Depending on the size of your business, the answer could be no. The Affordable Care Act (ACA) stated that businesses with fewer than 50 full-time employees are not legally obligated to provide health insurance to their employees — but many choose to regardless.

Looking for a better benefits package is one of the most common reasons people change jobs. And if your business doesn’t offer a health insurance benefit, it may give current and prospective employees reason to look somewhere else for employment.

If you are federally mandated to offer health insurance to your employees, you will need to ensure you are following the rest of the ACA’s rules and regulations for small businesses.

female doctor with curly hair talks to man and girl about health options smiling

Debunking the Most Common Long-Term Disability Insurance Myths

When was the last time you thought about what would happen to your family if you suddenly couldn’t work? If you have to think about it, then chances are, it’s been a while.

The simple truth is that one out of every four workers will be diagnosed with a long-term disability before they reach the age of retirement. But despite this startling statistic, many still feel like long-term disability insurance is a coverage they can live without.

Myth #1:  “I have enough protection through Workers’ Comp and Social Security.”

According to the Council for Disability Awareness, only approximately five percent of accidents or illnesses are workplace-related meaning that the other ninety-five percent will not be covered under workers’ comp.

When seeking to collect social security disability benefits, you may be in for a wait of anywhere from three to five months for an initial decision to be made regarding your case. If, like 66 percent of applicants, your application is denied, you have the option to appeal, but in 2017 the backlog of appeals cases hit over one million with an average processing time of over eighteen months, according to research conducted by Allsup.

Can your family really afford to wait for benefits when you need help?

Myth #2:  “I’ll still have to fight for a payout in the event of a long-term disability diagnosis.”

We’ve all heard stories about people struggling to receive payout benefits from their insurance company. However, not all of these cases are related to long-term disability insurance and those that are, are very rare.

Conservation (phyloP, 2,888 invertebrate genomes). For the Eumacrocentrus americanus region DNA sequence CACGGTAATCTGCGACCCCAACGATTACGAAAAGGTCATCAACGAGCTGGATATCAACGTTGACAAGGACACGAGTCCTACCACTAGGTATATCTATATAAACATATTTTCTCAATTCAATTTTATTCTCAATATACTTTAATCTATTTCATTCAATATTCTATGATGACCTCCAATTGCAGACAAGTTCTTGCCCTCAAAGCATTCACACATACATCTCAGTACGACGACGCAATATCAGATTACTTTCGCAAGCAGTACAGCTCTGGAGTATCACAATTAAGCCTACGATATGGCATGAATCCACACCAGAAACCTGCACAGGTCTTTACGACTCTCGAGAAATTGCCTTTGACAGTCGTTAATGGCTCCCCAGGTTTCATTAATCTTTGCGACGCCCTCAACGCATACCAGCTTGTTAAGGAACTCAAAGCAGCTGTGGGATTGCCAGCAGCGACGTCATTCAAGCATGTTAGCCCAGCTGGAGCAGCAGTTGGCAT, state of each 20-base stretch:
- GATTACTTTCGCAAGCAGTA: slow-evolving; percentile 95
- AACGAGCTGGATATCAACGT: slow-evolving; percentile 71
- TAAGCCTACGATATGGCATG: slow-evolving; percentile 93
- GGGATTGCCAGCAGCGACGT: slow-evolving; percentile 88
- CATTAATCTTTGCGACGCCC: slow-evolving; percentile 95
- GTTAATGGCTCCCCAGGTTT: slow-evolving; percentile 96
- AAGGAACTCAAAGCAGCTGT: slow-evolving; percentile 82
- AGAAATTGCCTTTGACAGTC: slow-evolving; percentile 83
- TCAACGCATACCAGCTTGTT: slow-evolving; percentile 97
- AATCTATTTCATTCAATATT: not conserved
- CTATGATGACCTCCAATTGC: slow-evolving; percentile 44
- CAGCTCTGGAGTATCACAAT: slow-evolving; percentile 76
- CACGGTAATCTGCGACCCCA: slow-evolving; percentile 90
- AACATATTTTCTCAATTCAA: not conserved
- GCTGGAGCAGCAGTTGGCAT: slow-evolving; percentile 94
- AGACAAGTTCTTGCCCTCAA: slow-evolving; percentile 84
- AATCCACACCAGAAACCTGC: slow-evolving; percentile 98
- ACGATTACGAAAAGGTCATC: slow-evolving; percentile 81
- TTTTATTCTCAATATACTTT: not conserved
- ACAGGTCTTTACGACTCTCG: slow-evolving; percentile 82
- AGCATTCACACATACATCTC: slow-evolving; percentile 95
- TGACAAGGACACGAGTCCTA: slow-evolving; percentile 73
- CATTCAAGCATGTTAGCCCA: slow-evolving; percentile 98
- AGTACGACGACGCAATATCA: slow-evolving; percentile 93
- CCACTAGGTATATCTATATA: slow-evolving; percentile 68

Upon enrolling, all of your benefits and circumstances surrounding a potential payout are laid out in front of you. If you aren’t going to receive the amount of coverage you are looking for, then it may be worth looking into other options.

Myth #3:  “I can’t receive long-term disability insurance because I’m a government employee.”

If you are a government employee enrolled in a Federal Employees Retirement System (FERS) plan, you are still able to apply for long-term disability benefits. According to the Council for Disability Awareness, “While you can buy private supplemental long-term disability insurance in addition to having FERS benefits, you may not get as much coverage as you expected.”

elderly couple weighing their long term care options at a dining room table

Dispelling 3 Myths of Long-term care

How much of our lives do we spend thinking about the future? When we’re kids, we think about what we’re going to be when we grow up, what our first car will be, whether or not we’ll get married or if we’ll have children of our own.

At some point, we stop thinking about the future—usually when it stops being fun to imagine. But this is when thinking about the future becomes the most important.

Common Misconceptions Regarding Long-term Care

Myth #1: Medicare will pay for it.

No. Medicare will not pay for your long-term care needs. While Medicare is designed to help those over the age of 65 keep on top of their healthcare needs, long-term care is not one of them according to the federal government. And while Medicare Supplemental plans are often touted to cover things that Medicare leaves behind, long-term care is still not one of them.

Myth #2: I won’t need long-term care.